What the Next Generation Needs From a Green Recovery
A conversation with Canadian youth climate activist Aliénor Rougeot
IISD energy expert Vanessa Corkal sat down with Aliénor Rougeot, coordinator of Fridays for Future Toronto, to get her take on Canada’s new climate plan, how we can ensure our green recovery leaves no one behind, what we need to see in the 2021 federal budget, and why young people need a seat at the decision-making table. Follow their exchange below.
VC: What got you started with Fridays for Future Toronto?
AR: At the University of Toronto, I was doing sustainability work on campus. And then we had a Conservative government get elected here in Ontario, and we had the first wave of massive school climate strikes in Europe. That really combined in my mind into, “I need to do something bigger.” So with the support of people that were already doing environment work, I created Fridays for Future Toronto and it grew to be the youth-led group that it is now. It was very organic.
VC: In our Green Strings report, we identified seven principles the government should follow to ensure green recovery. When you look at those, what are the main principles you want to see adhered to as we recover from COVID-19 and tackle climate change? And did we miss anything?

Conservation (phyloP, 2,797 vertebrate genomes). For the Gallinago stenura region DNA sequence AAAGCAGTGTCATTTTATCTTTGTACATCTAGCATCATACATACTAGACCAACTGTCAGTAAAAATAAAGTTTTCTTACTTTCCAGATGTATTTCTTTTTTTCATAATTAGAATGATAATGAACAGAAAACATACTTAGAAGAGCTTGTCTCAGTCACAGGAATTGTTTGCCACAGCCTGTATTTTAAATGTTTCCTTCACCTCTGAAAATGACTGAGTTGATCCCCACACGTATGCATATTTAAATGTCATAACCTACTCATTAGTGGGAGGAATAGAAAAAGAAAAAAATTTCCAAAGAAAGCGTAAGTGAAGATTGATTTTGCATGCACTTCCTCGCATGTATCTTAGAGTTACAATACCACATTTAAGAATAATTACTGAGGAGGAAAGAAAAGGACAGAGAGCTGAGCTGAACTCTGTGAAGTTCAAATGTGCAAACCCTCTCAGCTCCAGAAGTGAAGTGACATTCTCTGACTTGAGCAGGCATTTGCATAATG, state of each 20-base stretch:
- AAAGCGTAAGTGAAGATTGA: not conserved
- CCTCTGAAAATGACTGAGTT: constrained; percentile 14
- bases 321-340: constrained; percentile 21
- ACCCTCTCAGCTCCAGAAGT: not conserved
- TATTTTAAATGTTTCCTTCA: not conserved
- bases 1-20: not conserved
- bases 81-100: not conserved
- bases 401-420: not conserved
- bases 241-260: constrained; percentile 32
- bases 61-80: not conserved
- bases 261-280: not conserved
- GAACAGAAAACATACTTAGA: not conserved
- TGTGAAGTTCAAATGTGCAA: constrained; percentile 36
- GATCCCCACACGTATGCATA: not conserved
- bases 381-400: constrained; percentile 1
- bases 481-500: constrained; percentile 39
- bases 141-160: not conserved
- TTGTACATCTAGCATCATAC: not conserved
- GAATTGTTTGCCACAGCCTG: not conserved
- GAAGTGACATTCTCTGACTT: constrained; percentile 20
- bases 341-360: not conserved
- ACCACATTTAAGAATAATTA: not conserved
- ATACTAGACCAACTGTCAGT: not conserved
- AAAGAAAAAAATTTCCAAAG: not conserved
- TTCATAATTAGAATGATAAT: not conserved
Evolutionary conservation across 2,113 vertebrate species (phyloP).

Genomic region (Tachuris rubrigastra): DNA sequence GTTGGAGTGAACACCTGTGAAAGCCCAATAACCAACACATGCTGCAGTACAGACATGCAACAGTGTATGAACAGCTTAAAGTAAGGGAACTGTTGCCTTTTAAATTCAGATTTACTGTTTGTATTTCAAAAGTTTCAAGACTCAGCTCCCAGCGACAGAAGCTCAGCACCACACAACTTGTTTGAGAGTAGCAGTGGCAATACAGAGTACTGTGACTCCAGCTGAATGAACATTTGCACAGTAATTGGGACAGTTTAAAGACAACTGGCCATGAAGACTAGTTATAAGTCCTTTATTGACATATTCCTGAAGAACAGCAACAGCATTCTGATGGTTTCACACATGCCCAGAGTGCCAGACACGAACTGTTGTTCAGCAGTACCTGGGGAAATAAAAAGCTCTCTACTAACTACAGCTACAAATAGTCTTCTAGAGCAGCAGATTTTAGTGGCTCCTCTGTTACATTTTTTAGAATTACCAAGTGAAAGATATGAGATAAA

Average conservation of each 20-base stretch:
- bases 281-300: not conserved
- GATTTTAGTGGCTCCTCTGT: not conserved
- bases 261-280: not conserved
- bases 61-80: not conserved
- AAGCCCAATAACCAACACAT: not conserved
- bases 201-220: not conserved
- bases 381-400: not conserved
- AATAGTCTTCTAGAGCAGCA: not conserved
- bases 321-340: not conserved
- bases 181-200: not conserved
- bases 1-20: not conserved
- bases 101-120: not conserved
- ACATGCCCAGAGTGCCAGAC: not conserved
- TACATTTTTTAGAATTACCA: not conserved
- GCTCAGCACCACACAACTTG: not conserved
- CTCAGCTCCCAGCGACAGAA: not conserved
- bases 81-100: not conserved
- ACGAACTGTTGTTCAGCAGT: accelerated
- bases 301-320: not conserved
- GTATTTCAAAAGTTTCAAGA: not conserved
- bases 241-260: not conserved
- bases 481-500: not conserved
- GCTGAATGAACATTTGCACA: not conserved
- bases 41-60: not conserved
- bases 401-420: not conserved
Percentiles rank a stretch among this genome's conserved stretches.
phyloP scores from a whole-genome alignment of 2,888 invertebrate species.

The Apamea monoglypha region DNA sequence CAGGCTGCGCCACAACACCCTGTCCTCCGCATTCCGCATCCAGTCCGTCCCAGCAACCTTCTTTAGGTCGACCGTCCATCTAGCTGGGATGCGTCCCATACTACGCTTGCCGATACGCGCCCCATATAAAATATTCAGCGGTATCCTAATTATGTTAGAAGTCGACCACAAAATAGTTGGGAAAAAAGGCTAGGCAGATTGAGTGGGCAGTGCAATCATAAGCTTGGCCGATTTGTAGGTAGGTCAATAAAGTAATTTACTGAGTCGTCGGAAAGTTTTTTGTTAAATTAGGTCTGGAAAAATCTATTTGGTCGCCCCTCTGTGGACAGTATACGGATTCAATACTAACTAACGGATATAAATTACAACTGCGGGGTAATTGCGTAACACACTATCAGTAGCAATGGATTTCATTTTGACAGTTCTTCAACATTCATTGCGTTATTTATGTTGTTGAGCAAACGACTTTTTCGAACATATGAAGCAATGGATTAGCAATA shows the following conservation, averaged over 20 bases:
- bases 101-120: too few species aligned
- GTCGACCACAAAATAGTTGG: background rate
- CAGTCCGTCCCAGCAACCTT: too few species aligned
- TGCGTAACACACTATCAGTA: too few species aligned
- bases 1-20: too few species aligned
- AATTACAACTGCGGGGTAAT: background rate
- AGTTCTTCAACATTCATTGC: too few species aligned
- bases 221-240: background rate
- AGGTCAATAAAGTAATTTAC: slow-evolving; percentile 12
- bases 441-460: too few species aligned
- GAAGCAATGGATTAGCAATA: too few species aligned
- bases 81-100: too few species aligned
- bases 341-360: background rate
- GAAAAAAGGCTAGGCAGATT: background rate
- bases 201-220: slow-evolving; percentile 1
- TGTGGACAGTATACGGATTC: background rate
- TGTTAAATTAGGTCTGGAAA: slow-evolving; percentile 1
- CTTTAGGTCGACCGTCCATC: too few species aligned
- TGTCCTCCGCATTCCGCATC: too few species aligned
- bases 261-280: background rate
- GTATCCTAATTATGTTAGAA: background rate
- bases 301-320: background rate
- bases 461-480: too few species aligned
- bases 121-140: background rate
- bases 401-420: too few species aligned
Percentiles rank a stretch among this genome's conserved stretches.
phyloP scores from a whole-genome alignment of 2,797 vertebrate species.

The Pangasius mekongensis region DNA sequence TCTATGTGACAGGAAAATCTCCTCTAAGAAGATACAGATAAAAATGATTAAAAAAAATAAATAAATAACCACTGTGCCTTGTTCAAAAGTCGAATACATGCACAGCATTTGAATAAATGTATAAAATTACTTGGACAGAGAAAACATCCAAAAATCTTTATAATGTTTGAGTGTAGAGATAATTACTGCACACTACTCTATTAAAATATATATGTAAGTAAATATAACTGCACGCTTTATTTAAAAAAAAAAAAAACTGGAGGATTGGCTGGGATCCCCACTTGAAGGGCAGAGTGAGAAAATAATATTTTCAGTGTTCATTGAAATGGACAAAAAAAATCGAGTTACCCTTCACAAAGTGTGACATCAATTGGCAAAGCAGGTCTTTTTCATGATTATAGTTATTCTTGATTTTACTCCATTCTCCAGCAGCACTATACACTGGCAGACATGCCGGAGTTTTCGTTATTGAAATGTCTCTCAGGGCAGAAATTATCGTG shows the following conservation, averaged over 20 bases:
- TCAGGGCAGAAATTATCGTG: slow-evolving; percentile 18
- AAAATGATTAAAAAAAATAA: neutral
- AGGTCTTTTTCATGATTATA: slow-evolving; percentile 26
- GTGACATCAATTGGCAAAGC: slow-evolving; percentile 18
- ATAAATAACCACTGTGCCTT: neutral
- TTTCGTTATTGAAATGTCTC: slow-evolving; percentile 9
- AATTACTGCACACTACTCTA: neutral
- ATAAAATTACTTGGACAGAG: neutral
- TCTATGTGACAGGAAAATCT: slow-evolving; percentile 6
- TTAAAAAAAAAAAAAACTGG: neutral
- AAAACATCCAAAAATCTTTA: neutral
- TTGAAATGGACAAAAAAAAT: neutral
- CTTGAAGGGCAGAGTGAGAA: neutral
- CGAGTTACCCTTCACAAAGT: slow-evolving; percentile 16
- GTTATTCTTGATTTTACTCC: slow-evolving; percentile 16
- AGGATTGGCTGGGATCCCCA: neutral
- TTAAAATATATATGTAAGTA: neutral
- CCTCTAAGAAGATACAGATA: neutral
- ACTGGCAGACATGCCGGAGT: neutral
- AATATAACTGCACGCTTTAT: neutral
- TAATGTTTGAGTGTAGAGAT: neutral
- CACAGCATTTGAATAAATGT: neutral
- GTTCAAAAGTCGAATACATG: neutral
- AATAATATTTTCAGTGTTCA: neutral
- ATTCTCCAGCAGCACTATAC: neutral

AR: The part that really resonated with me the most is the idea of transparency and accountability. It's absolutely key, because I think we have a distrust of our institutions and the youth have it with regards to climate change. A just recovery would help to reconcile us with our institutions, but still more climate action is going to be needed. And the youth would like to be a part of a constant feedback process—instead of us needing to give unsolicited feedback in the streets.
VC: Where does your vision differ from what you see as the government's vision, and what is your perspective on the government's current level of ambition?
AR: We work as part of an international network, and when we talk to Fridays for Future in the Global South, and they see us committing to net-zero by years like 2050, they say, “No, you folks need to be at net-zero by 2030, 2035. Because we're the ones that are going to be drowning or facing these droughts.” And so for us, it's really hard to look at these targets and feel all right with them.